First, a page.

kingdom wants to do is bring in more fdi. the parallel market is created to try to institutionalize the stock market. it's the most liquid in the region. most liquidity is coming from retail investors, often speculative, trading on rumors. this new market will only be open to institutional investors. that will exclude some of the volatility you get from having a retail-driven market. and hopefully bring in more institutional money from abroad. they see potentially a more mature market. shery: matthew, you mentioned the importance of fdi to saudi mature market. arabia's transformation strategy. when they sold that $17.5 billion mega bond, we did see a lot of demand. is there anything -- any clue that if they tap the debt market it will be as successful as it was in october?
>> i think the sense so far, if yolook at the trading around the issue they did last year, it indicates there is still a huge amount of demand their for saudi. -- there for saudi. and the way they place the previous offering, it was placed into the u.s. and europe with asian investors taking a small part of it. we see asian investors, there is a lot of demand there. and this will appeal to a different set of investors from the previous ones. we should still see good demand therefore saudi. shery: up next on the best of bloomberg markets: middle east, we talk about the outlook for middle eastern stocks as the fed looks increasingly likely to raise rates this month. ♪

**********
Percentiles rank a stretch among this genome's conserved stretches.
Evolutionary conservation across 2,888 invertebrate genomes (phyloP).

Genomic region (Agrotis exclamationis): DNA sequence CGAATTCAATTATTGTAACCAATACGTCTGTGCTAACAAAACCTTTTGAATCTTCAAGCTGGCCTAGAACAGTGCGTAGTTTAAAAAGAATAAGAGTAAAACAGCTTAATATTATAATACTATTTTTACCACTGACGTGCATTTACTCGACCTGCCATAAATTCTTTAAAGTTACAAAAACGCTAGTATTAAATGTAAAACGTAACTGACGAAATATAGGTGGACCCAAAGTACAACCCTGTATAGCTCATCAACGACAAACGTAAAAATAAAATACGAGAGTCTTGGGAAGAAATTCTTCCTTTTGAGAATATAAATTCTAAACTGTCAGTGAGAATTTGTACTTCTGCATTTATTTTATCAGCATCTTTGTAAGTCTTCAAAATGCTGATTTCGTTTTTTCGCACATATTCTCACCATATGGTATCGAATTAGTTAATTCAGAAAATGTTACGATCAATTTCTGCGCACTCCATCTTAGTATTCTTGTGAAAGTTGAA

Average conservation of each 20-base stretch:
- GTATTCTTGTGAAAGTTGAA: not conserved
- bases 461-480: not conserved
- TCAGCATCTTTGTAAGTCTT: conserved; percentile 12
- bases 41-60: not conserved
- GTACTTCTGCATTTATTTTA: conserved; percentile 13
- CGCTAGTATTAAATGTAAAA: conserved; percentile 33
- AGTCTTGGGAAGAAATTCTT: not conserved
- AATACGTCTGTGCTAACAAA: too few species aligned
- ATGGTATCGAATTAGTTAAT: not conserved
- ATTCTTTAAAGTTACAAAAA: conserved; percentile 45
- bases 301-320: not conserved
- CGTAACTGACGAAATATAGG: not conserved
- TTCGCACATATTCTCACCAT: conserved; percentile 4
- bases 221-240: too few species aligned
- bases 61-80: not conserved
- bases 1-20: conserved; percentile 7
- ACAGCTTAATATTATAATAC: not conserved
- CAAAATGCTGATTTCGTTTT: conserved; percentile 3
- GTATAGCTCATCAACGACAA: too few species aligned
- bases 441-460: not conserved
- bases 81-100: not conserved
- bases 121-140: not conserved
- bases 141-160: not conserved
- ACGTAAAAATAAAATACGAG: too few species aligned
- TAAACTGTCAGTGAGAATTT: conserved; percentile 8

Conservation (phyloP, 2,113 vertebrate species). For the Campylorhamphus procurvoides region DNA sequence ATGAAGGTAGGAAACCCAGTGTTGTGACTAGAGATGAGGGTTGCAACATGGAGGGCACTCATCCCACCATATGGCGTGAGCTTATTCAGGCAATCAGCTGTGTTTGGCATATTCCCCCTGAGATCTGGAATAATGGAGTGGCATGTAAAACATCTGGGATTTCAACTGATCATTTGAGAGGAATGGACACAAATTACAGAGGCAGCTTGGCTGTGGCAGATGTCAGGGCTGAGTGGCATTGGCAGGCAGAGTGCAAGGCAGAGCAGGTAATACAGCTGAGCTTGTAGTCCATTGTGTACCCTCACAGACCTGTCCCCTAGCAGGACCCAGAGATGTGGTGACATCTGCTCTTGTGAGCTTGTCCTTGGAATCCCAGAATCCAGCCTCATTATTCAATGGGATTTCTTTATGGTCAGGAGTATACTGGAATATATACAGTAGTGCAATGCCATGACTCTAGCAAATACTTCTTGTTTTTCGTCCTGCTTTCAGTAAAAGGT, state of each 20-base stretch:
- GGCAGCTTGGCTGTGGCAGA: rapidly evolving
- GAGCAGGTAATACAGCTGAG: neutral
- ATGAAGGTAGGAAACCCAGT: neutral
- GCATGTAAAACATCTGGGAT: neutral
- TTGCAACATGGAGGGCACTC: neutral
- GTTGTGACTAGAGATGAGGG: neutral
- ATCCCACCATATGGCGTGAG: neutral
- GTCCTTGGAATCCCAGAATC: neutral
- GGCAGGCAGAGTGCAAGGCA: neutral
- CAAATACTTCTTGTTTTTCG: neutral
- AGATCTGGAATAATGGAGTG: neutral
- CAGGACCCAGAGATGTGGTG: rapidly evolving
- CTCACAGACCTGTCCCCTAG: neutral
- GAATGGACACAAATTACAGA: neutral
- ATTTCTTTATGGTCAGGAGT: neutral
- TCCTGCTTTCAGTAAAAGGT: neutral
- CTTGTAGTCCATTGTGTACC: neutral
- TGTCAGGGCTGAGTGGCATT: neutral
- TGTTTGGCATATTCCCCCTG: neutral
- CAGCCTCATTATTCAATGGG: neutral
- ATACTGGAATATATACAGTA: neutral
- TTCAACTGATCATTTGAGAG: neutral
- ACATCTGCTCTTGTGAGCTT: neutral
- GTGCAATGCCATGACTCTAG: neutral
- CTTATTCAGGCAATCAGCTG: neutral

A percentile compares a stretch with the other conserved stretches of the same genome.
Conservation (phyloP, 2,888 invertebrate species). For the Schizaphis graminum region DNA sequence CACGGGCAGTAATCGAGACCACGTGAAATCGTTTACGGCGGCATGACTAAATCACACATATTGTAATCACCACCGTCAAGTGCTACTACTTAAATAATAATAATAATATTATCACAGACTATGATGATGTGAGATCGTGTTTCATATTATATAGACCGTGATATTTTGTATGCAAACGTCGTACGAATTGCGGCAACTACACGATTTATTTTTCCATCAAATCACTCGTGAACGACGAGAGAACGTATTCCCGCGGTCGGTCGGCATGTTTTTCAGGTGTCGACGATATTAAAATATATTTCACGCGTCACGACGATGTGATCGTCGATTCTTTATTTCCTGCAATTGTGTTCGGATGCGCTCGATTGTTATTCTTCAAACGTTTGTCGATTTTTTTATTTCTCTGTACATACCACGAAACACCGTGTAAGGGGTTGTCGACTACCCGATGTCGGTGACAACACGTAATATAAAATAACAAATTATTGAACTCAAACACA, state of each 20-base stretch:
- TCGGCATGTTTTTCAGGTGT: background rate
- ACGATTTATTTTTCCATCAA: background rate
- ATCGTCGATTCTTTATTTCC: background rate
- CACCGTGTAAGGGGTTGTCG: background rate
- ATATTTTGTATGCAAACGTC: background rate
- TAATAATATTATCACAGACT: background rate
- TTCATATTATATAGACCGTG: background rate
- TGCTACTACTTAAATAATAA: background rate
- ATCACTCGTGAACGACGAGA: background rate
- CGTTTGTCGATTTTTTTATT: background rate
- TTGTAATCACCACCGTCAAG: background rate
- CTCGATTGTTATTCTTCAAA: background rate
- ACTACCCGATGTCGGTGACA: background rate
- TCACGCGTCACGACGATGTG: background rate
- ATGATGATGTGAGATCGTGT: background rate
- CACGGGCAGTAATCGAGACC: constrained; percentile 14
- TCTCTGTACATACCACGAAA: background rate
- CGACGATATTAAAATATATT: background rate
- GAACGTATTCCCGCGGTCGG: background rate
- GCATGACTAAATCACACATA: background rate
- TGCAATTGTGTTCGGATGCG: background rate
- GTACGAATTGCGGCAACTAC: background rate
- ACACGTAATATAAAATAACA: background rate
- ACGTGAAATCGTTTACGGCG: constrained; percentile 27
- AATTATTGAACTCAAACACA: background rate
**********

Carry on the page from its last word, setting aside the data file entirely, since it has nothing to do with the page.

yousef: welcome back to the best of bloomberg markets: middle eas governor reynard says a rate hikes likely to be appropriate soon. shery: the latest economic report reveals a modest to moderate growth in the u.s. economy. the beige book sees further tightening in the labor market with no significant raises in employment or inflation. here is what they see the fed to doing. >> it has dominated markets over the past few quarters. that is set expectations and trade tensions. to escalate between countries it -- and the u.s.. the new u.s. administration is not likely to call china a currency manipulator at this stage. we are seeing the taiwan dollar do well since the start of this year. since these are not as sensitive to currency -- u.s. currency movements, it is because we have this reflation story that is
very much part of that. if we were to see a fed move in march and dollar strength would look to be in currencies like dollar korea, dollar taiwan on the back of a reflation story we think entire the next one to two quarters. we have seen an increase in trade tensions. at this stage the reflation story will dominate markets in the short term. yousef: jonathan, this shows the spread between two-year and 30 year. i have highlighted that for you. a strong indicator about how the market feels about economic growth in the united states.